Minnesota Hockey Magazine

Cold Dry Hands: The Short Bench

Does a shortened bench have a place in youth hockey? Columnist Hal Tearse says no.

Hockey is a team game and youth hockey is for the enjoyment and development of all the players . At the college and professional ranks teams play 3 lines regularly and often times use the fourth line. In youth hockey the holy grail of “winning” is to often used to relegate the third line to the bench in many games.

When I coached Bantam A teams our opponents regularly shortened their bench early in the game. We beat a better team in the regional play offs a couple years because they only played two of their three lines. We changed our three lines every 30 seconds and wore them out. When we went through the post game handshake there were 5 cold dry hands. The last game of the season for them and the third line did not skate a shift. In another instance, the third line never played a shift against us in a scrimmage game, in October. In high school games I see opponents have left the third line sitting for entire games not to mention the fourth line. In Pee Wee B, our opponents routinely shorted the bench and in one instance, during the first period. Tournaments seem to bring out the short bench syndrome.

So what is this all about? Is it about winning? Perhaps or maybe it is about not losing. Perhaps the fear of losing is stronger than the joy of winning. I cannot actually understand what is so important that a coach needs sit a third of the team down in the important games. The impact on those players is devastating. Winning cannot heal the damage.

I am often told that the parents and players were told by the coach at the beginning of the season that this might occur and that everybody agreed to it. This is self serving for the coach because when would a parent or player speak up against a policy like this? After all, every parent and player thinks it will be the other kids who sit out. It is not until it occurs to them that the reality sinks in. By the time it happens, it is too late to object. The parents of the players who are getting the extra ice time are suddenly in favor of the short bench and will not speak up.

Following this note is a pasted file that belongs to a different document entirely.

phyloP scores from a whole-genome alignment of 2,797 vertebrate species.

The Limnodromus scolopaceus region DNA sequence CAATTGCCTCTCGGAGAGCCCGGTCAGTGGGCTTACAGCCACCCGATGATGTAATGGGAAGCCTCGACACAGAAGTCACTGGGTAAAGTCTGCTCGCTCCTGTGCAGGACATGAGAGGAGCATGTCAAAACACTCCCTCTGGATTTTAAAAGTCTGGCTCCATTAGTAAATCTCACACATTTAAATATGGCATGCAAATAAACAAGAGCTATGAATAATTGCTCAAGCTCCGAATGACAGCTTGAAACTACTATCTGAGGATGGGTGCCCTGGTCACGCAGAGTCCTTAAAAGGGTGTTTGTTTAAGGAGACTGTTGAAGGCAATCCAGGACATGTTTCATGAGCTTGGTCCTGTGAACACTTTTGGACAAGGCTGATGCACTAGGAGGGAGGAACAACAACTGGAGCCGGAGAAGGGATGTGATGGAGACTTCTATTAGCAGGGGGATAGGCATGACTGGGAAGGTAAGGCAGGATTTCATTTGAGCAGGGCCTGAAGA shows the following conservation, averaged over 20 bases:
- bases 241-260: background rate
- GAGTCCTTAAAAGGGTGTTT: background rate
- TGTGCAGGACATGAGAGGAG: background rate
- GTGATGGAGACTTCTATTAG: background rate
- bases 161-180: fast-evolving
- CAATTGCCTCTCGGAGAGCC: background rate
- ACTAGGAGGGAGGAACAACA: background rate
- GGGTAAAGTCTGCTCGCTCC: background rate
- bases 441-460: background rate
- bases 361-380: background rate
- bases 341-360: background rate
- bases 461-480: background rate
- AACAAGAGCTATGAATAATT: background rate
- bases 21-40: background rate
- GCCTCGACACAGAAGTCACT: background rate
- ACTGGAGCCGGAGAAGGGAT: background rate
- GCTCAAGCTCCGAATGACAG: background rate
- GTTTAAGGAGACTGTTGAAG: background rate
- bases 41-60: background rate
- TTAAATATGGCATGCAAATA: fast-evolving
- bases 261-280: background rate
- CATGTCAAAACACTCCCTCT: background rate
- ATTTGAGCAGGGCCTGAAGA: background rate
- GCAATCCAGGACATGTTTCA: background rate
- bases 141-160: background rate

I know that there are two schools of thought about this. The first is that winning is the salve that heals all wounds. A player relegated to the bench during the championship run should be happy to be along for the ride. The second is that we play all season together as a team and as a team we will finish by playing together.

At the higher levels of hockey where it is a business and winning actually effects players and coach’s careers, player utilization is accepted by the participants. Players are delegated certain roles and they need to fulfill those expectations. In youth hockey, winning feels good but there are little other benefits other than adult ego gratification.

I believe that in youth hockey there is no place for the short bench. A good coach can manage the players so that all of the skaters participate in the game. A good coach will spend extra time with the weaker players through out the season to improve their skills. A coach who starts the season by talking about skill development, teaching, self esteem, and having fun would not break his word by shortening the bench. The short bench is the easy way out for a coach who has not prepared his team properly.

Does this mean a youth coach should run the lines 1,2,3? Well for the most part yes. I would suggest that a skilled coach can find a way to equal the ice time out. Will some players get more ice time than others? Yes. In fact some players do not want to be put into the game in pressure situations. Are there specific reasons to reduce ice time for individual players? Yes there are (discipline or perhaps illness) but to relegate 5 skaters and a goalie to the bench for extended periods of time in order to win is not a valid reason. In effect, the message is to those benched players is that they are being penalized for lack of talent and they are not really part of the team.

The game is for the kids, all of the kids. Research nationwide tells us that players would rather play on a team that wins 50 percent of their games than sit on the bench of a championship team with little or no playing time. The bottom line is that all of the kids want to play. Each year we lose 10,000 players nationwide as they move from pee wees to Bantams. Many cite the reason they quite because they are not having fun.